Facts regarding replacement inter-island ferry design - Emissions
From: Brent Yardley
It has long been understood that reducing the operational speed of ships is an effective way to improve efficiency. To illustrate the point, this IMO paper identifies ship speed as the most essential factor to achieve significant emissions reductions:
It has been broadly claimed that the new vessels will produce fewer emissions, however, it has also been reported that the new vessels will be capable of three return voyages per day. Because of the distance between Picton and Wellington, this raises the question:
At what point in the design process was it determined that the vessels would be able to complete three return voyages per day? In other words, has the vessel design been optimised for efficiency, or was it stipulated that the vessels must be capable of three return voyages per day?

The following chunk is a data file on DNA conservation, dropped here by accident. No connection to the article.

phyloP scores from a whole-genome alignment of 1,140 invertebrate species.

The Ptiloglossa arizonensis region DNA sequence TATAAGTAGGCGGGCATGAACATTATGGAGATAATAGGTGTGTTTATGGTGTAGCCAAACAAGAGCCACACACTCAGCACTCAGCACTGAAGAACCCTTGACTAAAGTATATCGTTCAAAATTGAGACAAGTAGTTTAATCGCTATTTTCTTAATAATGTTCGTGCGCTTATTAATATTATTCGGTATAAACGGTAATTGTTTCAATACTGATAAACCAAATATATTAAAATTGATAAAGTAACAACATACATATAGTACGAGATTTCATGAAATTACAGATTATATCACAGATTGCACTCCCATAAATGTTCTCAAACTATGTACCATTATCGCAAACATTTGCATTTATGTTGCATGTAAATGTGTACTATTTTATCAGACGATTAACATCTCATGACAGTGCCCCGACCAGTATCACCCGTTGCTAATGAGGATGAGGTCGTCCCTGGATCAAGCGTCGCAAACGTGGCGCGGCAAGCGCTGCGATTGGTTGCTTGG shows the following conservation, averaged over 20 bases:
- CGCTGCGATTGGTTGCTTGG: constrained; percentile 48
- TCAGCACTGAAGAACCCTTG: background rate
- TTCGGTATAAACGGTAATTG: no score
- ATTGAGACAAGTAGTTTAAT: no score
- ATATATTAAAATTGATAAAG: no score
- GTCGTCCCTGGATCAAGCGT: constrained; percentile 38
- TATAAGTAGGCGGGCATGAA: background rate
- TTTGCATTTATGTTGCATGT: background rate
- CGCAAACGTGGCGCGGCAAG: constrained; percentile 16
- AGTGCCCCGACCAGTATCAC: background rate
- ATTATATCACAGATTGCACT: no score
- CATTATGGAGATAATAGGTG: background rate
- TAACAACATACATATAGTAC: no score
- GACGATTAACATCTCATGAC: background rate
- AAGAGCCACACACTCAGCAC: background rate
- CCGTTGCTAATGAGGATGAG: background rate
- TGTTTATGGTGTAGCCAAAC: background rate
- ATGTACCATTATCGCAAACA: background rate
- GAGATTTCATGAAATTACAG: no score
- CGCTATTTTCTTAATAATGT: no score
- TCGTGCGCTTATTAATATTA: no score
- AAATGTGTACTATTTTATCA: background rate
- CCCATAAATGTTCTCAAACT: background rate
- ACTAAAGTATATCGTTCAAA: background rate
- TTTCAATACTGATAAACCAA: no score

The total fuel consumption for the Interislander ferries given earlier was 31,342,289 litres. This equates to an average daily production of approximately 267 tonnes of carbon dioxide. Has the average daily production of carbon dioxide for the proposed new ferries been calculated? If so, what are the projected emissions?
Given the current level of concern over global warming, the 30-year lifespan of the ferries, and the hundreds of millions being spent, it seems fair to expect a detailed report on the emissions aspect of the vessel design. Is there one available?
From: Dave Allard
Good afternoon Brent
Thank you for your enquiry.
We will respond to your request as soon as possible, and at the latest by
10 July 2020 i.e. 20 working days after your request for information was
Any questions, please get in touch.